U.S. Safety Net Protects Most Children in Poor Households During Recessions
By Marianne Bitler, UC Davis; Hilary Hoynes, UC Berkeley; and Elira Kuka, Southern Methodist University

The Great Recession led to unemployment rates unseen since the deep recessions of the early 1980s. At the same time, significant changes in the safety net both before and during the downturn have changed the way we support children in vulnerable households. In a new study,[1] we examine how and to what extent the current safety net provides protection to at-risk children during economic downturns. We find that increases in unemployment affect children in the poorest households most. We also find that while the safety net is strongest at stabilizing household incomes for these children, children in immigrant households get no protection.

Children are particularly vulnerable during economic downturns. As an age group, children already consistently have the highest poverty rates in the nation. Research shows that poverty during childhood can have severe and life-long impacts, including stunted physical and cognitive development, limited lifetime earnings and long-term health problems.[2]

Key Facts

  • On average, from 2000-14, a 1 percentage-point increase in unemployment led to a nearly equal increase in the likelihood a child’s household income fell below poverty. 
  • The safety net reduces this cyclical risk: based on after-tax-and-transfer income, during the same period a 1 percentage-point increase in the unemployment rate led to a 0.5 percentage point increase in the likelihood that a child’s household income falls below its poverty threshold.
  • Safety net programs have the largest protective power for children in the poorest households. The effects are larger for households at 50% or below poverty than households at 100%, 150% or 200% of poverty.
  • For children in immigrant households, the safety net does little to mitigate these risks.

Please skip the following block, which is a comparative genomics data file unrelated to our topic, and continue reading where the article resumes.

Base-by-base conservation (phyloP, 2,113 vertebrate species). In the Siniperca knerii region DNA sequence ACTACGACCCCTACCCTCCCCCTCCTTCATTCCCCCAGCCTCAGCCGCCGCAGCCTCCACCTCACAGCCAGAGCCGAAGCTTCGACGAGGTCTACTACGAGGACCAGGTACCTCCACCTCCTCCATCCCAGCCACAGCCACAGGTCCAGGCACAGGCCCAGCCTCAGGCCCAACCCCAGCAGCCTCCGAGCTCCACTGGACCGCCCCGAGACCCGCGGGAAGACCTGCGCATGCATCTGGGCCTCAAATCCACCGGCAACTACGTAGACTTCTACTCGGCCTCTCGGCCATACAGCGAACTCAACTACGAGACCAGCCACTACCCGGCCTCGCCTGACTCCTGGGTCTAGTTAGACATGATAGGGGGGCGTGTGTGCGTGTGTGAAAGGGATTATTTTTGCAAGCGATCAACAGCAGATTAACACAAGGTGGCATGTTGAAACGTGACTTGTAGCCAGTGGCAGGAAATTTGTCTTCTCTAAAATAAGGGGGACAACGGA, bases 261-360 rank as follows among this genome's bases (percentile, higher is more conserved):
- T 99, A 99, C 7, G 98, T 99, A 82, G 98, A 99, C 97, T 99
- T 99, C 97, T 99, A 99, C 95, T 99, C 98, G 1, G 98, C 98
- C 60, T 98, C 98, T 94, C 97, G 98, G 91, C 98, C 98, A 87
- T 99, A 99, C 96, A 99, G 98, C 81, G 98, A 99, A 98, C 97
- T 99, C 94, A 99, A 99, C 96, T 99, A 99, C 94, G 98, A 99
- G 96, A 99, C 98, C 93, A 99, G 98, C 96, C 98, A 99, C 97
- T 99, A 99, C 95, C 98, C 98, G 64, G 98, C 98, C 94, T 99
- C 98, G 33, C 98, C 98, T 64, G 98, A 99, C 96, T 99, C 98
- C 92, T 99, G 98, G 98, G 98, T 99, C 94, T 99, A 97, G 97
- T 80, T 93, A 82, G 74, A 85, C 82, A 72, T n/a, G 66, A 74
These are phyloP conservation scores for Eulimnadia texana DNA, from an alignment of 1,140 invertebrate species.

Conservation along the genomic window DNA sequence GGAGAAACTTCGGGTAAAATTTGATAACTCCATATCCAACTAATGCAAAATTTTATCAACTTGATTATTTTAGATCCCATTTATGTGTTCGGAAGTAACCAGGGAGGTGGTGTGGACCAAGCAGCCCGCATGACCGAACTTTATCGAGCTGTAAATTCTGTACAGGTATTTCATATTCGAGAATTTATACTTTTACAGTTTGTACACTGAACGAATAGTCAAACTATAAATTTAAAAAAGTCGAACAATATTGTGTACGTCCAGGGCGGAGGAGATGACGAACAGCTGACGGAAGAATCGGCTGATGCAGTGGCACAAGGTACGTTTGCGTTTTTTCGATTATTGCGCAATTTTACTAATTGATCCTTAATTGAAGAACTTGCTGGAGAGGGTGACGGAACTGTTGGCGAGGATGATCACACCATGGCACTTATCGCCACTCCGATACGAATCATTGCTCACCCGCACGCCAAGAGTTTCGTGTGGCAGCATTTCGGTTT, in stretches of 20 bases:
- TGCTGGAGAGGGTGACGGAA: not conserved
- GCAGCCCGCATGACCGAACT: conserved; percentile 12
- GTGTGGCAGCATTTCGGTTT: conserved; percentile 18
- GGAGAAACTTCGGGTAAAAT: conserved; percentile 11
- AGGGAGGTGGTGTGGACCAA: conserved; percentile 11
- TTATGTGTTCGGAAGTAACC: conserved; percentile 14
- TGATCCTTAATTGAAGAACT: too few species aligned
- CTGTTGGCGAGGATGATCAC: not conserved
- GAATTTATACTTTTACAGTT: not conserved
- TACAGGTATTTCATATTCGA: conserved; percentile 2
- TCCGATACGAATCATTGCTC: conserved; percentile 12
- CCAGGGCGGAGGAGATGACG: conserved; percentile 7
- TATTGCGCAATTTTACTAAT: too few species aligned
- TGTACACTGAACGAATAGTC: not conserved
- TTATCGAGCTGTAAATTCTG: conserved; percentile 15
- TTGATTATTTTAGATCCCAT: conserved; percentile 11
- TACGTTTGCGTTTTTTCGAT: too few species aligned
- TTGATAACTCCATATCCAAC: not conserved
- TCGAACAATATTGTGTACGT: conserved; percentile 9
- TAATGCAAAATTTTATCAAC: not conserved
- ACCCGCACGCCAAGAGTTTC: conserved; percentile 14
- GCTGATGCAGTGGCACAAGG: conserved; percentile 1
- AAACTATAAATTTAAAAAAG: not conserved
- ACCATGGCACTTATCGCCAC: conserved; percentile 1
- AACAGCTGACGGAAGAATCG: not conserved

The rise in unemployment during the 2007-09 Great Recession had a major impact on the number of children living in poverty. By October of 2009, 15.6 million people were out of jobs as the national unemployment rate reached a peak of ten percent. The official poverty rate among children under 18 increased from 18 percent in 2007 to a high of 22 percent in 2010.[3] 

Households with the lowest incomes are most likely to rely on the social safety net to help make ends meet during times of high unemployment, and children are the largest beneficiaries. However, research is still seeking to understand just how well our current safety net supports poor individuals, families and, especially, children during hard economic times. Our new study finds that it did protect most children, especially those in the poorest households. However, we also find that the current safety net does not support the children of immigrants, which puts them at a deeper disadvantage.

Measuring Change in Child Poverty

Our study focused on how increases in the unemployment rate affects poverty rates for children under 18 given the current safety net. We used a state panel fixed effects model to measure these changes over time within each state to account for individual economic, social and other characteristics that can vary between states. To measure poverty rates we use the Annual Social and Economic Supplement (ASEC) of the Current Population Survey (CPS) for years 2000-14, which includes the 2007-09 Great Recession as well as the smaller national economic recession of 2001. 

To understand the overall impact of the current safety net programs, we compared results for two measures of child poverty. “Private income poverty”—which includes earned income and private transfers such as child support or private disability—shows poverty levels before supports from safety net programs. “After-tax-and-transfer poverty” adds safety net cash and in-kind income and subtracts payroll and income taxes. It includes private income plus transfers from programs such as the EITC and Child Tax Credit, Unemployment Insurance, Social Security, SSI, TANF, food stamps (SNAP), housing subsidies and others.